By Andrew D. Luecke
You already know wearing white after Labor Day is cool. But menswear is reinventing itself rapidly, leaving some long-held mandates by the wayside, not to mention a bunch of men with a lot of questions. Sure, some style laws are truly inviolable. Showing a quarter-inch of cuff will always be crucial, but with designers and dandies flaunting so many former taboos it's hard to tell what's in play these days. So we thought we'd take this opportunity to let you know which rules no longer apply.
Rule # 1: Never Button the Bottom Button. This is one of menswear's most cherished decrees. But stylish men have been shrugging it off since at least the early '60s. Ever heard of The Beatles? More recently this phenomenon showed up in Mad Men, a canonical style guide for contemporary men if ever there was one. Now designers are catching up, sprinkling recent runways with this contentious bit of styling. Approach this one cautiously, and try it out with three-button jackets (or even four, but more on that later) only, where the higher gorge will help create a clean military look when you fasten the bottom button.
Rule # 2: Wear a Belt With Belt Loops. This one's borrowed from bespoke suits, where a lack of belt loops is used to display a perfect custom fit. Here, the look takes on an easy-going rebel style that conveys you're too preoccupied with cool stuff (like the beach or, um, women) to remember your belt. Go crazy with this one now, because it's perfect for laid-back summer dressing.
Rule # 3: Match Your Socks to Your Pants. A while back men started showing off brightly printed socks with cropped trousers, a dandified affectation that drew major media attention allover the world. This rule breaker takes that style and builds off it, adding a hint of knowing faux naivety that's right in line with the resurgence of dad style. To make this work, look for the frumpiest socks you can find, in colors like black, brown, or even white.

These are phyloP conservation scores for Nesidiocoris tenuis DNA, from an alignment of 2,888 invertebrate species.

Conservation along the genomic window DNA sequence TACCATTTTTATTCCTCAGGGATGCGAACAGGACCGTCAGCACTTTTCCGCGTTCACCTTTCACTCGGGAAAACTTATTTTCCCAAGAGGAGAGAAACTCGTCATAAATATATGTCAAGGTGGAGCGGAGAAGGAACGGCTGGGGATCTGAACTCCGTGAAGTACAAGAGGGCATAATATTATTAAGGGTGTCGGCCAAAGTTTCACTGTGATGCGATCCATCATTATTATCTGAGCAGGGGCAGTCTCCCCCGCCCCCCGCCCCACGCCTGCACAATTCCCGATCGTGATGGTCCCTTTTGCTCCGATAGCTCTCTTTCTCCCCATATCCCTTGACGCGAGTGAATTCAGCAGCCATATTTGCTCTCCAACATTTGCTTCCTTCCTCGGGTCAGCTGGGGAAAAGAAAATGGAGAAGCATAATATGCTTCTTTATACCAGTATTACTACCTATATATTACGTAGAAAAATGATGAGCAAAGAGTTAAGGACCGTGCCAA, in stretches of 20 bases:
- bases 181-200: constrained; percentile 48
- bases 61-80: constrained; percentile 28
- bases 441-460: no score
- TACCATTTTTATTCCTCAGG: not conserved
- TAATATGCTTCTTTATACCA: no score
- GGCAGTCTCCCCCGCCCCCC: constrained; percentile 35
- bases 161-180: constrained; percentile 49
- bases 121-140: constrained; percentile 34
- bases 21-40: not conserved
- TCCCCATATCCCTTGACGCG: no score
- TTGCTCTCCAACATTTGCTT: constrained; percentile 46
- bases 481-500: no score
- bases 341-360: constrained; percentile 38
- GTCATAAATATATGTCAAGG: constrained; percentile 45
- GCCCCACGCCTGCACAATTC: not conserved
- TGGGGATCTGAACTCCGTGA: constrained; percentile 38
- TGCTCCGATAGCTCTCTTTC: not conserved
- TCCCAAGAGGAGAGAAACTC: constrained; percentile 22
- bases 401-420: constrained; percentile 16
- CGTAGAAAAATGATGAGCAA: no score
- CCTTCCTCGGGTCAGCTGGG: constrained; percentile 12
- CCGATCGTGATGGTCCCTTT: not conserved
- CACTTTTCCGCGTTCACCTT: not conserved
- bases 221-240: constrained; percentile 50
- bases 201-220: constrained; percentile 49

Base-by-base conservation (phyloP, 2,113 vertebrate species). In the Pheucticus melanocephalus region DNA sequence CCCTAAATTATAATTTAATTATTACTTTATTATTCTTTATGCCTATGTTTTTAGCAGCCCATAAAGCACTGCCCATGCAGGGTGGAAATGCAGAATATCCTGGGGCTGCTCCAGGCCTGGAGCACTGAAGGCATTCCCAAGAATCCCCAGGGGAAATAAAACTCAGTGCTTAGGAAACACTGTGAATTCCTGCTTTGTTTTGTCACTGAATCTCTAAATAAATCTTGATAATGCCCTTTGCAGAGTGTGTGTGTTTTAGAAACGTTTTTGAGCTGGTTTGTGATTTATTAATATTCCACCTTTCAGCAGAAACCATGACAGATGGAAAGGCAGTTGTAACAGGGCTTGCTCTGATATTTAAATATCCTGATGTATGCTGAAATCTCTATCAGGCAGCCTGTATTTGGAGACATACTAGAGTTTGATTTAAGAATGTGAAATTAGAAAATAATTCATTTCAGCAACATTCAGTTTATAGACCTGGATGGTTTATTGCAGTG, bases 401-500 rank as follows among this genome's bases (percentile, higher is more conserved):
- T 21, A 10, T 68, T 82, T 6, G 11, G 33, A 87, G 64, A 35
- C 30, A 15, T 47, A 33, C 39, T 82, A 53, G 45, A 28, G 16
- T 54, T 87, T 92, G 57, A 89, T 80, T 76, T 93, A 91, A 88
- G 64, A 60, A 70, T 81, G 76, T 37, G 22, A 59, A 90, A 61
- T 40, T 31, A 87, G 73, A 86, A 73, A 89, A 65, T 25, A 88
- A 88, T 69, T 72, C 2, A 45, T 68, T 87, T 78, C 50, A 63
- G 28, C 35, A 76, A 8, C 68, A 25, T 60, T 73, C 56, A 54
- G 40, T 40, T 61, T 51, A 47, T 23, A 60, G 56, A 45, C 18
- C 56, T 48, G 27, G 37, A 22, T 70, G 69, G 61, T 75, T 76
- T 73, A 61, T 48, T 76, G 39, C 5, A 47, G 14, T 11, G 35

Rule # 4: Never Wear Pleated Pants. Face it gents, pleats are back, and after years of militant flat front devotees, it's a welcome change. There are two ways to wear this one. The first, the traditional take, works well if your glorious mature physique requires a little extra room, which is actually the original purpose of pleats. Get some pleated suit pants and fill them out. The second, the '50s rocker take, works if you're whippet thin and want to show the world you're no square. Think young Elvis if you go this route. If you're in-between, stick to flat fronts, fellas.
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Rule # 5: No Jackets With More Than 3 Buttons. Ah yes, the four-button suit jacket. This bad boy's long been the domain of NFL analysts who only think they dress well. But the four-button suit jacket has proud history that goes back to England's Mods, an obvious reference for Z Zegna's fall/winter 2014 show. If you like this look keep the jacket slim and the trousers cropped, so the lack of suiting can absorb the visual weight of the extra buttons.